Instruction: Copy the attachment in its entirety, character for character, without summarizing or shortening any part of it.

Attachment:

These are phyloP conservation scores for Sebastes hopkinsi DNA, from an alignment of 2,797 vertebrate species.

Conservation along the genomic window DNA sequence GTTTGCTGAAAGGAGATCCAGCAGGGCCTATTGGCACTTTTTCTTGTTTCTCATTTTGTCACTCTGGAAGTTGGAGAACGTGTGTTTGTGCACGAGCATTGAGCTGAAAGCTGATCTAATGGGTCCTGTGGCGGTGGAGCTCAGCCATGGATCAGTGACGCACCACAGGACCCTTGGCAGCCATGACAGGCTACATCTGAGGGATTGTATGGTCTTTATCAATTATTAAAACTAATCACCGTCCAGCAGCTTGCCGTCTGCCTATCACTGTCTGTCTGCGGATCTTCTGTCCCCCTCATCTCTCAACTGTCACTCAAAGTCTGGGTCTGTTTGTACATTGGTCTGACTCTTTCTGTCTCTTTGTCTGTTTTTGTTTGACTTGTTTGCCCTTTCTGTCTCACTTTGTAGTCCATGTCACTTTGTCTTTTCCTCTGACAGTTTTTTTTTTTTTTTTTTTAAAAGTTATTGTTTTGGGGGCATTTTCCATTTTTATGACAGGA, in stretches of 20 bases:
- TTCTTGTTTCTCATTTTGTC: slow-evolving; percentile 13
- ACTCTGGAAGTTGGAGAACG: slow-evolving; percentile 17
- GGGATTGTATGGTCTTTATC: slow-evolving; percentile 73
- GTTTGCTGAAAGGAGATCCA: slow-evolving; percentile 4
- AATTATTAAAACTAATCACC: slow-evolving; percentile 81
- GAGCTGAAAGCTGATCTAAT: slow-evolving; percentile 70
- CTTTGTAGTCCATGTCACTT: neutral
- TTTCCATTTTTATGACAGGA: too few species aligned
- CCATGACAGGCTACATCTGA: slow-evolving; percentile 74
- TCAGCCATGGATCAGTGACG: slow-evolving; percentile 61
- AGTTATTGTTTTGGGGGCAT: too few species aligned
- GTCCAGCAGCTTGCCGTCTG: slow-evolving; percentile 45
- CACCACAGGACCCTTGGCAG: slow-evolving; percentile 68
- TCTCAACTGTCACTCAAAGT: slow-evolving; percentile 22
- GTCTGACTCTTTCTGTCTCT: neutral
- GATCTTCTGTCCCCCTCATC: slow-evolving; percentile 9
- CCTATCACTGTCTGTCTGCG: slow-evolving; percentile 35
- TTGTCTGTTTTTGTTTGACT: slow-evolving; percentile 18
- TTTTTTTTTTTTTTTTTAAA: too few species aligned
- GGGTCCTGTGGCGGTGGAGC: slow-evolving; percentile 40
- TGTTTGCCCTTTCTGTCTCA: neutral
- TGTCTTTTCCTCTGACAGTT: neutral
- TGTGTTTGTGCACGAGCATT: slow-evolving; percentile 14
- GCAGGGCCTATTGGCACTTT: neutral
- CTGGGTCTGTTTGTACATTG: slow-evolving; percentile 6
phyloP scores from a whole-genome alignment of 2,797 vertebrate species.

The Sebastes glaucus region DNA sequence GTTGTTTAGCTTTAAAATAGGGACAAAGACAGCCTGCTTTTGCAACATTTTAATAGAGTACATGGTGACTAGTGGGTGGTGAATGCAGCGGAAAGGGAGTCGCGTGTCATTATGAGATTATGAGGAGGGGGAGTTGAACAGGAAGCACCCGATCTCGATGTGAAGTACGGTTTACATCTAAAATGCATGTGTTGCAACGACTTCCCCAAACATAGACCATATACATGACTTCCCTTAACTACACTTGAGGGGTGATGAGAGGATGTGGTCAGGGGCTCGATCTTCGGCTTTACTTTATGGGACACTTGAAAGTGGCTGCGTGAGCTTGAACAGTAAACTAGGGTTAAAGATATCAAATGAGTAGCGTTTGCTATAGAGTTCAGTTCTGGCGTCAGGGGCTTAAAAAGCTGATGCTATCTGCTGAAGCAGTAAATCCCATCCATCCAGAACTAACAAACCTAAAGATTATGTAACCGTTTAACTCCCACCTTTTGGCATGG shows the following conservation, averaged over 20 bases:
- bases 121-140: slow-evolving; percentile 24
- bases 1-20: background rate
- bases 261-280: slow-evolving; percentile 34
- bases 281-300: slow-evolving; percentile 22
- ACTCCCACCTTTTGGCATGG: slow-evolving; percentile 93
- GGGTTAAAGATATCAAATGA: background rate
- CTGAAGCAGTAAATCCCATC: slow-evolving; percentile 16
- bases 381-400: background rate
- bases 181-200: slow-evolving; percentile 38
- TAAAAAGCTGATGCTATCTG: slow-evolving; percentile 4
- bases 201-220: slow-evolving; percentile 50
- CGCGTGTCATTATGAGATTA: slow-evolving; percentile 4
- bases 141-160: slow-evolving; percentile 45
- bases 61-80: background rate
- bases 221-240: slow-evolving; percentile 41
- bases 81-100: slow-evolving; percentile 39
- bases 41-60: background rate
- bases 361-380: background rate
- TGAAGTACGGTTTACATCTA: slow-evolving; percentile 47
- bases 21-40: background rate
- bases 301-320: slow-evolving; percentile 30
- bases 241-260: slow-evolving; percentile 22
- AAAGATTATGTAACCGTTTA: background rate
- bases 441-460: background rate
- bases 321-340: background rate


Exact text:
These are phyloP conservation scores for Sebastes hopkinsi DNA, from an alignment of 2,797 vertebrate species.

Conservation along the genomic window DNA sequence GTTTGCTGAAAGGAGATCCAGCAGGGCCTATTGGCACTTTTTCTTGTTTCTCATTTTGTCACTCTGGAAGTTGGAGAACGTGTGTTTGTGCACGAGCATTGAGCTGAAAGCTGATCTAATGGGTCCTGTGGCGGTGGAGCTCAGCCATGGATCAGTGACGCACCACAGGACCCTTGGCAGCCATGACAGGCTACATCTGAGGGATTGTATGGTCTTTATCAATTATTAAAACTAATCACCGTCCAGCAGCTTGCCGTCTGCCTATCACTGTCTGTCTGCGGATCTTCTGTCCCCCTCATCTCTCAACTGTCACTCAAAGTCTGGGTCTGTTTGTACATTGGTCTGACTCTTTCTGTCTCTTTGTCTGTTTTTGTTTGACTTGTTTGCCCTTTCTGTCTCACTTTGTAGTCCATGTCACTTTGTCTTTTCCTCTGACAGTTTTTTTTTTTTTTTTTTTAAAAGTTATTGTTTTGGGGGCATTTTCCATTTTTATGACAGGA, in stretches of 20 bases:
- TTCTTGTTTCTCATTTTGTC: slow-evolving; percentile 13
- ACTCTGGAAGTTGGAGAACG: slow-evolving; percentile 17
- GGGATTGTATGGTCTTTATC: slow-evolving; percentile 73
- GTTTGCTGAAAGGAGATCCA: slow-evolving; percentile 4
- AATTATTAAAACTAATCACC: slow-evolving; percentile 81
- GAGCTGAAAGCTGATCTAAT: slow-evolving; percentile 70
- CTTTGTAGTCCATGTCACTT: neutral
- TTTCCATTTTTATGACAGGA: too few species aligned
- CCATGACAGGCTACATCTGA: slow-evolving; percentile 74
- TCAGCCATGGATCAGTGACG: slow-evolving; percentile 61
- AGTTATTGTTTTGGGGGCAT: too few species aligned
- GTCCAGCAGCTTGCCGTCTG: slow-evolving; percentile 45
- CACCACAGGACCCTTGGCAG: slow-evolving; percentile 68
- TCTCAACTGTCACTCAAAGT: slow-evolving; percentile 22
- GTCTGACTCTTTCTGTCTCT: neutral
- GATCTTCTGTCCCCCTCATC: slow-evolving; percentile 9
- CCTATCACTGTCTGTCTGCG: slow-evolving; percentile 35
- TTGTCTGTTTTTGTTTGACT: slow-evolving; percentile 18
- TTTTTTTTTTTTTTTTTAAA: too few species aligned
- GGGTCCTGTGGCGGTGGAGC: slow-evolving; percentile 40
- TGTTTGCCCTTTCTGTCTCA: neutral
- TGTCTTTTCCTCTGACAGTT: neutral
- TGTGTTTGTGCACGAGCATT: slow-evolving; percentile 14
- GCAGGGCCTATTGGCACTTT: neutral
- CTGGGTCTGTTTGTACATTG: slow-evolving; percentile 6
phyloP scores from a whole-genome alignment of 2,797 vertebrate species.

The Sebastes glaucus region DNA sequence GTTGTTTAGCTTTAAAATAGGGACAAAGACAGCCTGCTTTTGCAACATTTTAATAGAGTACATGGTGACTAGTGGGTGGTGAATGCAGCGGAAAGGGAGTCGCGTGTCATTATGAGATTATGAGGAGGGGGAGTTGAACAGGAAGCACCCGATCTCGATGTGAAGTACGGTTTACATCTAAAATGCATGTGTTGCAACGACTTCCCCAAACATAGACCATATACATGACTTCCCTTAACTACACTTGAGGGGTGATGAGAGGATGTGGTCAGGGGCTCGATCTTCGGCTTTACTTTATGGGACACTTGAAAGTGGCTGCGTGAGCTTGAACAGTAAACTAGGGTTAAAGATATCAAATGAGTAGCGTTTGCTATAGAGTTCAGTTCTGGCGTCAGGGGCTTAAAAAGCTGATGCTATCTGCTGAAGCAGTAAATCCCATCCATCCAGAACTAACAAACCTAAAGATTATGTAACCGTTTAACTCCCACCTTTTGGCATGG shows the following conservation, averaged over 20 bases:
- bases 121-140: slow-evolving; percentile 24
- bases 1-20: background rate
- bases 261-280: slow-evolving; percentile 34
- bases 281-300: slow-evolving; percentile 22
- ACTCCCACCTTTTGGCATGG: slow-evolving; percentile 93
- GGGTTAAAGATATCAAATGA: background rate
- CTGAAGCAGTAAATCCCATC: slow-evolving; percentile 16
- bases 381-400: background rate
- bases 181-200: slow-evolving; percentile 38
- TAAAAAGCTGATGCTATCTG: slow-evolving; percentile 4
- bases 201-220: slow-evolving; percentile 50
- CGCGTGTCATTATGAGATTA: slow-evolving; percentile 4
- bases 141-160: slow-evolving; percentile 45
- bases 61-80: background rate
- bases 221-240: slow-evolving; percentile 41
- bases 81-100: slow-evolving; percentile 39
- bases 41-60: background rate
- bases 361-380: background rate
- TGAAGTACGGTTTACATCTA: slow-evolving; percentile 47
- bases 21-40: background rate
- bases 301-320: slow-evolving; percentile 30
- bases 241-260: slow-evolving; percentile 22
- AAAGATTATGTAACCGTTTA: background rate
- bases 441-460: background rate
- bases 321-340: background rate